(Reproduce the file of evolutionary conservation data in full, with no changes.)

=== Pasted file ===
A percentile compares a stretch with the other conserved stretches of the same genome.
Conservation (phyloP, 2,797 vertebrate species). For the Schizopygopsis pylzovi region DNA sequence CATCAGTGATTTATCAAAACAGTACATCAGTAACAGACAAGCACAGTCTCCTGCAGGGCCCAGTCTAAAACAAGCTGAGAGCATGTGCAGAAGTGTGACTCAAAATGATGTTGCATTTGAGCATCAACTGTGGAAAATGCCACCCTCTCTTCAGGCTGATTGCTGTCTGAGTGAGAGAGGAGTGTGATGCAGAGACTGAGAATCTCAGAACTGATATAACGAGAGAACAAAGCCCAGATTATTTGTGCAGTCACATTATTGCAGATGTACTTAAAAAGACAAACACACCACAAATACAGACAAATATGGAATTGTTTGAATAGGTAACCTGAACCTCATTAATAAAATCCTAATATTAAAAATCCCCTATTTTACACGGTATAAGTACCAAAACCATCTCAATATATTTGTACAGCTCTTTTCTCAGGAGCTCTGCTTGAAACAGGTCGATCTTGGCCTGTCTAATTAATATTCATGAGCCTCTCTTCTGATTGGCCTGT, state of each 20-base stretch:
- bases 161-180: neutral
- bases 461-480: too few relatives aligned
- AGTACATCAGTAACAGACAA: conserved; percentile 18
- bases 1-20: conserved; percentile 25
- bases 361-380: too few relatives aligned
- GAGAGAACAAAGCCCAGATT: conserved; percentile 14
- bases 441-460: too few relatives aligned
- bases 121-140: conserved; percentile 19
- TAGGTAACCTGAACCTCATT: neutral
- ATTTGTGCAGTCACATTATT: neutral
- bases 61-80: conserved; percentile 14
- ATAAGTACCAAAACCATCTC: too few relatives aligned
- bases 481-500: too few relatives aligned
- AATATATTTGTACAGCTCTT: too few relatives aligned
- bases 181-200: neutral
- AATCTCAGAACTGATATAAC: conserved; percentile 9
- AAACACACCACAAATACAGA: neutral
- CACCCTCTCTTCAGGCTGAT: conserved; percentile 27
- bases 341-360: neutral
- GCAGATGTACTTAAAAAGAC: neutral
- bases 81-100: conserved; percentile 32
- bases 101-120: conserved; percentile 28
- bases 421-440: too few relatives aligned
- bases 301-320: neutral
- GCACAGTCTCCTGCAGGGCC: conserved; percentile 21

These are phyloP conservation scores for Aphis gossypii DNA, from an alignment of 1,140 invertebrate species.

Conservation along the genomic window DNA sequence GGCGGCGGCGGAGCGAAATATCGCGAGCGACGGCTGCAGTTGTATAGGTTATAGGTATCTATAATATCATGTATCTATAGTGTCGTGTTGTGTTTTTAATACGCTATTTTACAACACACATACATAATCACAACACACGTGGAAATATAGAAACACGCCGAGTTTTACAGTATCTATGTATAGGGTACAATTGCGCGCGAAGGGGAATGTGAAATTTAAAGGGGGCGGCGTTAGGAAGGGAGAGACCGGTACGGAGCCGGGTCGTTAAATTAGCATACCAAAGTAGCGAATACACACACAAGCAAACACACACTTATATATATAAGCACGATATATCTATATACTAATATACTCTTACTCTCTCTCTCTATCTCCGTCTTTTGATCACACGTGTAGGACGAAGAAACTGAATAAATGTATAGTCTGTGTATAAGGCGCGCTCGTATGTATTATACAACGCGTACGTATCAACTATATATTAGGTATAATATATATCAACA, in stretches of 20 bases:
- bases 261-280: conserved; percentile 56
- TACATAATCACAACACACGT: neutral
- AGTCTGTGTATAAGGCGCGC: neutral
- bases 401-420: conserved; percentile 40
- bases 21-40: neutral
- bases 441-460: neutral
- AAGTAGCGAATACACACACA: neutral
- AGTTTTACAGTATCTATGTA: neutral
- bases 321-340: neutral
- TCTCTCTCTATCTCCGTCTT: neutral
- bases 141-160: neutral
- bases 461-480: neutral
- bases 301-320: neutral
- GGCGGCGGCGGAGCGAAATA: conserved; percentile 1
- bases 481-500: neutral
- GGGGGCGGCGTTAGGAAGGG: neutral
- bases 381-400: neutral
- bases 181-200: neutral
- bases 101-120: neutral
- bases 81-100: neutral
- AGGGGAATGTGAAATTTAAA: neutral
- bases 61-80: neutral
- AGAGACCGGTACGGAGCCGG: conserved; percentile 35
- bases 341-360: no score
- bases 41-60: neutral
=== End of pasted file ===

A percentile compares a stretch with the other conserved stretches of the same genome.
Conservation (phyloP, 2,797 vertebrate species). For the Schizopygopsis pylzovi region DNA sequence CATCAGTGATTTATCAAAACAGTACATCAGTAACAGACAAGCACAGTCTCCTGCAGGGCCCAGTCTAAAACAAGCTGAGAGCATGTGCAGAAGTGTGACTCAAAATGATGTTGCATTTGAGCATCAACTGTGGAAAATGCCACCCTCTCTTCAGGCTGATTGCTGTCTGAGTGAGAGAGGAGTGTGATGCAGAGACTGAGAATCTCAGAACTGATATAACGAGAGAACAAAGCCCAGATTATTTGTGCAGTCACATTATTGCAGATGTACTTAAAAAGACAAACACACCACAAATACAGACAAATATGGAATTGTTTGAATAGGTAACCTGAACCTCATTAATAAAATCCTAATATTAAAAATCCCCTATTTTACACGGTATAAGTACCAAAACCATCTCAATATATTTGTACAGCTCTTTTCTCAGGAGCTCTGCTTGAAACAGGTCGATCTTGGCCTGTCTAATTAATATTCATGAGCCTCTCTTCTGATTGGCCTGT, state of each 20-base stretch:
- bases 161-180: neutral
- bases 461-480: too few relatives aligned
- AGTACATCAGTAACAGACAA: conserved; percentile 18
- bases 1-20: conserved; percentile 25
- bases 361-380: too few relatives aligned
- GAGAGAACAAAGCCCAGATT: conserved; percentile 14
- bases 441-460: too few relatives aligned
- bases 121-140: conserved; percentile 19
- TAGGTAACCTGAACCTCATT: neutral
- ATTTGTGCAGTCACATTATT: neutral
- bases 61-80: conserved; percentile 14
- ATAAGTACCAAAACCATCTC: too few relatives aligned
- bases 481-500: too few relatives aligned
- AATATATTTGTACAGCTCTT: too few relatives aligned
- bases 181-200: neutral
- AATCTCAGAACTGATATAAC: conserved; percentile 9
- AAACACACCACAAATACAGA: neutral
- CACCCTCTCTTCAGGCTGAT: conserved; percentile 27
- bases 341-360: neutral
- GCAGATGTACTTAAAAAGAC: neutral
- bases 81-100: conserved; percentile 32
- bases 101-120: conserved; percentile 28
- bases 421-440: too few relatives aligned
- bases 301-320: neutral
- GCACAGTCTCCTGCAGGGCC: conserved; percentile 21

These are phyloP conservation scores for Aphis gossypii DNA, from an alignment of 1,140 invertebrate species.

Conservation along the genomic window DNA sequence GGCGGCGGCGGAGCGAAATATCGCGAGCGACGGCTGCAGTTGTATAGGTTATAGGTATCTATAATATCATGTATCTATAGTGTCGTGTTGTGTTTTTAATACGCTATTTTACAACACACATACATAATCACAACACACGTGGAAATATAGAAACACGCCGAGTTTTACAGTATCTATGTATAGGGTACAATTGCGCGCGAAGGGGAATGTGAAATTTAAAGGGGGCGGCGTTAGGAAGGGAGAGACCGGTACGGAGCCGGGTCGTTAAATTAGCATACCAAAGTAGCGAATACACACACAAGCAAACACACACTTATATATATAAGCACGATATATCTATATACTAATATACTCTTACTCTCTCTCTCTATCTCCGTCTTTTGATCACACGTGTAGGACGAAGAAACTGAATAAATGTATAGTCTGTGTATAAGGCGCGCTCGTATGTATTATACAACGCGTACGTATCAACTATATATTAGGTATAATATATATCAACA, in stretches of 20 bases:
- bases 261-280: conserved; percentile 56
- TACATAATCACAACACACGT: neutral
- AGTCTGTGTATAAGGCGCGC: neutral
- bases 401-420: conserved; percentile 40
- bases 21-40: neutral
- bases 441-460: neutral
- AAGTAGCGAATACACACACA: neutral
- AGTTTTACAGTATCTATGTA: neutral
- bases 321-340: neutral
- TCTCTCTCTATCTCCGTCTT: neutral
- bases 141-160: neutral
- bases 461-480: neutral
- bases 301-320: neutral
- GGCGGCGGCGGAGCGAAATA: conserved; percentile 1
- bases 481-500: neutral
- GGGGGCGGCGTTAGGAAGGG: neutral
- bases 381-400: neutral
- bases 181-200: neutral
- bases 101-120: neutral
- bases 81-100: neutral
- AGGGGAATGTGAAATTTAAA: neutral
- bases 61-80: neutral
- AGAGACCGGTACGGAGCCGG: conserved; percentile 35
- bases 341-360: no score
- bases 41-60: neutral